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Posted June 13, 2009 | Copyright © The Northern Virginia Daily
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Sherando showcases area firms
EDC project meant to inform students abut career options
By James Heffernan -- firstname.lastname@example.org
Which local company built the parking garage for the Washington Nationals' new baseball stadium?
Which one was a major supplier of instrumentation and software for testing athletes at the 2008 Olympic Games in Beijing?
Did you know that Coke bottle on your desk was likely made in Winchester?
Sherando High School students now know these fun facts and more thanks to a local business showcase in the school's cafeteria sponsored by the Winchester-Frederick County Economic Development Commission.
The display featured information on 10 local companies, including the types of jobs each offers, their educational requirements and pay scale -- from $12 an hour for machinists with a high school diploma and vocational training; to $35,000 and up for human resources managers and nurses with a bachelor's degree; to six-figure salaries for experienced facilities managers, medical professionals and software sales engineers.
Sherando was chosen for the project because it had Frederick County's highest concentration of students in the career-technical program, according to EDC Executive Director Patrick Barker.
Students reviewed the showcase, either with their classes or on their own, then answered a series of questions about what they learned. Those who answered all of the questions correctly were entered into a drawing for a $50 gift card from Sheetz or Subway.
The students also completed a survey about their future plans, including whether they would consider returning to the area to work after graduation.
Barker said the first-year project was an extension of the commission's career awareness program, which provides tours of area businesses annually in the spring and fall.
"The showcase was designed to serve as reinforcement of some of the careers that are available locally, the types of jobs that are here, the educational requirements and maybe more importantly for the students, the types of wages they offer," Barker said.
Rob Hahn, president of Fabritek, a Winchester machine and fabrication shop that makes, among other things, gun mounts for U.S. Army Hummers, said nearly all of the company's 62 employees are products of area public schools.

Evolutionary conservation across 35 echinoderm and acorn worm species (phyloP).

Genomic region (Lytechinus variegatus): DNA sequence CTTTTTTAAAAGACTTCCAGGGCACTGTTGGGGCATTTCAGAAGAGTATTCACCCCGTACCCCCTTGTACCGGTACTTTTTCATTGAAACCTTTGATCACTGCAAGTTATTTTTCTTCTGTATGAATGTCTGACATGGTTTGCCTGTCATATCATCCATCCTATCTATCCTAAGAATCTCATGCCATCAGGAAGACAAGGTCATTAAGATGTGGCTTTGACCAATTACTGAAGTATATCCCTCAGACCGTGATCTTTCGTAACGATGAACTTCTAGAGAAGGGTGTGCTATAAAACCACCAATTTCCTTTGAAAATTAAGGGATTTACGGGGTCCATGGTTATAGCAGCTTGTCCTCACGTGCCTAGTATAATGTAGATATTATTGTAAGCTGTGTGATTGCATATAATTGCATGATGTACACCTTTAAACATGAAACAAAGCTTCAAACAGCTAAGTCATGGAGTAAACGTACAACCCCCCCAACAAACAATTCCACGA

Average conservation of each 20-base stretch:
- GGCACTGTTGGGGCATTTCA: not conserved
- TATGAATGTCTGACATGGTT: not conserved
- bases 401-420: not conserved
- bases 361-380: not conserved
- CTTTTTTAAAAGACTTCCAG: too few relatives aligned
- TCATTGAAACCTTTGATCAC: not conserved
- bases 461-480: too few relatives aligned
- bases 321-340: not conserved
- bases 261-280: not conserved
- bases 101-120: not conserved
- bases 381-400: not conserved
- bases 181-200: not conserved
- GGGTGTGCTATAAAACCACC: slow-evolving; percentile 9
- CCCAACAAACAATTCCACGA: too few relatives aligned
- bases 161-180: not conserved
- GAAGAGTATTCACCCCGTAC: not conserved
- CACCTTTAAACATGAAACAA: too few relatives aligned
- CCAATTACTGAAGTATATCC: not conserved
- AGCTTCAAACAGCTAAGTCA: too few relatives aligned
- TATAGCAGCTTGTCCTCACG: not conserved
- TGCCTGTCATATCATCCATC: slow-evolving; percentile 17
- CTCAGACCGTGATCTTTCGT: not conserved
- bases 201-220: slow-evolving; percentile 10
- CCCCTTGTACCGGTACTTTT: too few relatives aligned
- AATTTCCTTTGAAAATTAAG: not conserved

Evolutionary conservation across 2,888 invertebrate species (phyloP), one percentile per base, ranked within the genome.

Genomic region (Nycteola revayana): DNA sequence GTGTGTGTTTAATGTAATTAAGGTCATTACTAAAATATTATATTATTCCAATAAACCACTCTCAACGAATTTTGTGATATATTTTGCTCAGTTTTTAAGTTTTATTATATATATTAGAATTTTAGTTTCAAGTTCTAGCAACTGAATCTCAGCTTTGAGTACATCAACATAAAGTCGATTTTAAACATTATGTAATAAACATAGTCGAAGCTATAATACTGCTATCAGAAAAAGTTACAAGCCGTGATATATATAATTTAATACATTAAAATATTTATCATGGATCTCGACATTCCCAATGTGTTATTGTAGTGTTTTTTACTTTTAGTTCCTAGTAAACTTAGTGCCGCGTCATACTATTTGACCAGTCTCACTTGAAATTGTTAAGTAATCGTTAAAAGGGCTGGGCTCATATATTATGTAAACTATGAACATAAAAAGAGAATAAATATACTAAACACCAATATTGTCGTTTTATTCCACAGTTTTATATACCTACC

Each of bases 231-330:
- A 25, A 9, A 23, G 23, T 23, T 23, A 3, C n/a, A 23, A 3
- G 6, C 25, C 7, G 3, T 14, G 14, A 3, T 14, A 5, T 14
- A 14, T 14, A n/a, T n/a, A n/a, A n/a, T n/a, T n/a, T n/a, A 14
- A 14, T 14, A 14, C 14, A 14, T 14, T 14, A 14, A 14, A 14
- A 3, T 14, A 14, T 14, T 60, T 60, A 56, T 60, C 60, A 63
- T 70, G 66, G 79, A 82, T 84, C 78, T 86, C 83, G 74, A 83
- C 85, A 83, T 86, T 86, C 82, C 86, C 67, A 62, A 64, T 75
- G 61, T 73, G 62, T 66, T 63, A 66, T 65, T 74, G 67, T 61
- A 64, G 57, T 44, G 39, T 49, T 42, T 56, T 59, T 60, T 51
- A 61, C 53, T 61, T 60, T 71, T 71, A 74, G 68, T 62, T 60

"We always have a need for machinists and fabricators," Hahn said. "Students can come to us for vocational training or to get an apprenticeship, even if they're not a graduate. And for those who want to go on to study engineering, drafting or design, or learn computer skills, we have a place for them, too."
Hahn said each summer Fabritek takes on at least one engineering or vocational training student for an apprenticeship.
A group of students from Sherando's Business and Marketing Department assisted with the showcase project by distributing survey copies to students in their study halls, grading the tests and tabulating the surveys, said director Deborah Carper.
One of Carper's students, Caleb Ritenour, 18, won a $50 gift card from Sheetz for answering all of the questions correctly.
"I definitely learned a lot of about the jobs that you can get around here," said Ritenour, who will enroll at the University of Virginia in the fall. He said following graduation from the school's engineering program, he "wouldn't mind coming back here and giving back to the community where I started."
More than half of the 110 students in grades 9-12 who returned the survey said they would at least consider returning to the area to work after graduation.
"I think what it says is that there's a window of opportunity there to educate them about local career options," Barker said.
"We understand that some will want to leave the area to go to college or just to get some new experiences, but we want them to understand that there are good career options here."
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